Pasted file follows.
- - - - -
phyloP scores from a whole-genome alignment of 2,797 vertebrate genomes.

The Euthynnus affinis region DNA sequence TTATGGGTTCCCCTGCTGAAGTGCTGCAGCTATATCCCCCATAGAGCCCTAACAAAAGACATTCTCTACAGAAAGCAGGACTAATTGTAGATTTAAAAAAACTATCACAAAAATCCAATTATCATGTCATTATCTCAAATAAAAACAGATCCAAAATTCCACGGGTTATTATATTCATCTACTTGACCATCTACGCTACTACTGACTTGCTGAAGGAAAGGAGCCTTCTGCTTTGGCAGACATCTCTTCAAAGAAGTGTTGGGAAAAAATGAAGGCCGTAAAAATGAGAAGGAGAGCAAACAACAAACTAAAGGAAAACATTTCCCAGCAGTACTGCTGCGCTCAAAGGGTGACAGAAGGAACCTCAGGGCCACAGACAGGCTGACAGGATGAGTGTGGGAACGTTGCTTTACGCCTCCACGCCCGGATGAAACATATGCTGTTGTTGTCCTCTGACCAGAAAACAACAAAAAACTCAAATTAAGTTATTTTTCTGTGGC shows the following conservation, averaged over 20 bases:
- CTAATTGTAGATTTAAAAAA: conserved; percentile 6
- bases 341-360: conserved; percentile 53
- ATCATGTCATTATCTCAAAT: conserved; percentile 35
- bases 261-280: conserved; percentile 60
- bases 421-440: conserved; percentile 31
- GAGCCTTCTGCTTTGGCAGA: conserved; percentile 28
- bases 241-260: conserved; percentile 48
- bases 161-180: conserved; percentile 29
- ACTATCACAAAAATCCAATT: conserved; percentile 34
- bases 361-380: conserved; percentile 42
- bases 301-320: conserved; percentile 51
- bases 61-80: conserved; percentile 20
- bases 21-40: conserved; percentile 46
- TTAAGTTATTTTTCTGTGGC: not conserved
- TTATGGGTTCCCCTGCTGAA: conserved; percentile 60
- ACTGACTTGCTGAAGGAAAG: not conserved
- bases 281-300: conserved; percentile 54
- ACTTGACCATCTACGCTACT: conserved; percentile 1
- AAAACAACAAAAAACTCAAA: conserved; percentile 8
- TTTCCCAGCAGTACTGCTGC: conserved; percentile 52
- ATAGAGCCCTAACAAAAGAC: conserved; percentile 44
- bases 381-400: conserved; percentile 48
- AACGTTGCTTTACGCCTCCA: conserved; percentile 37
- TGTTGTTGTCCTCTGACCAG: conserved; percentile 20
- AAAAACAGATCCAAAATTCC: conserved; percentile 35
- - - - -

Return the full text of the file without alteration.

phyloP scores from a whole-genome alignment of 2,797 vertebrate genomes.

The Euthynnus affinis region DNA sequence TTATGGGTTCCCCTGCTGAAGTGCTGCAGCTATATCCCCCATAGAGCCCTAACAAAAGACATTCTCTACAGAAAGCAGGACTAATTGTAGATTTAAAAAAACTATCACAAAAATCCAATTATCATGTCATTATCTCAAATAAAAACAGATCCAAAATTCCACGGGTTATTATATTCATCTACTTGACCATCTACGCTACTACTGACTTGCTGAAGGAAAGGAGCCTTCTGCTTTGGCAGACATCTCTTCAAAGAAGTGTTGGGAAAAAATGAAGGCCGTAAAAATGAGAAGGAGAGCAAACAACAAACTAAAGGAAAACATTTCCCAGCAGTACTGCTGCGCTCAAAGGGTGACAGAAGGAACCTCAGGGCCACAGACAGGCTGACAGGATGAGTGTGGGAACGTTGCTTTACGCCTCCACGCCCGGATGAAACATATGCTGTTGTTGTCCTCTGACCAGAAAACAACAAAAAACTCAAATTAAGTTATTTTTCTGTGGC shows the following conservation, averaged over 20 bases:
- CTAATTGTAGATTTAAAAAA: conserved; percentile 6
- bases 341-360: conserved; percentile 53
- ATCATGTCATTATCTCAAAT: conserved; percentile 35
- bases 261-280: conserved; percentile 60
- bases 421-440: conserved; percentile 31
- GAGCCTTCTGCTTTGGCAGA: conserved; percentile 28
- bases 241-260: conserved; percentile 48
- bases 161-180: conserved; percentile 29
- ACTATCACAAAAATCCAATT: conserved; percentile 34
- bases 361-380: conserved; percentile 42
- bases 301-320: conserved; percentile 51
- bases 61-80: conserved; percentile 20
- bases 21-40: conserved; percentile 46
- TTAAGTTATTTTTCTGTGGC: not conserved
- TTATGGGTTCCCCTGCTGAA: conserved; percentile 60
- ACTGACTTGCTGAAGGAAAG: not conserved
- bases 281-300: conserved; percentile 54
- ACTTGACCATCTACGCTACT: conserved; percentile 1
- AAAACAACAAAAAACTCAAA: conserved; percentile 8
- TTTCCCAGCAGTACTGCTGC: conserved; percentile 52
- ATAGAGCCCTAACAAAAGAC: conserved; percentile 44
- bases 381-400: conserved; percentile 48
- AACGTTGCTTTACGCCTCCA: conserved; percentile 37
- TGTTGTTGTCCTCTGACCAG: conserved; percentile 20
- AAAAACAGATCCAAAATTCC: conserved; percentile 35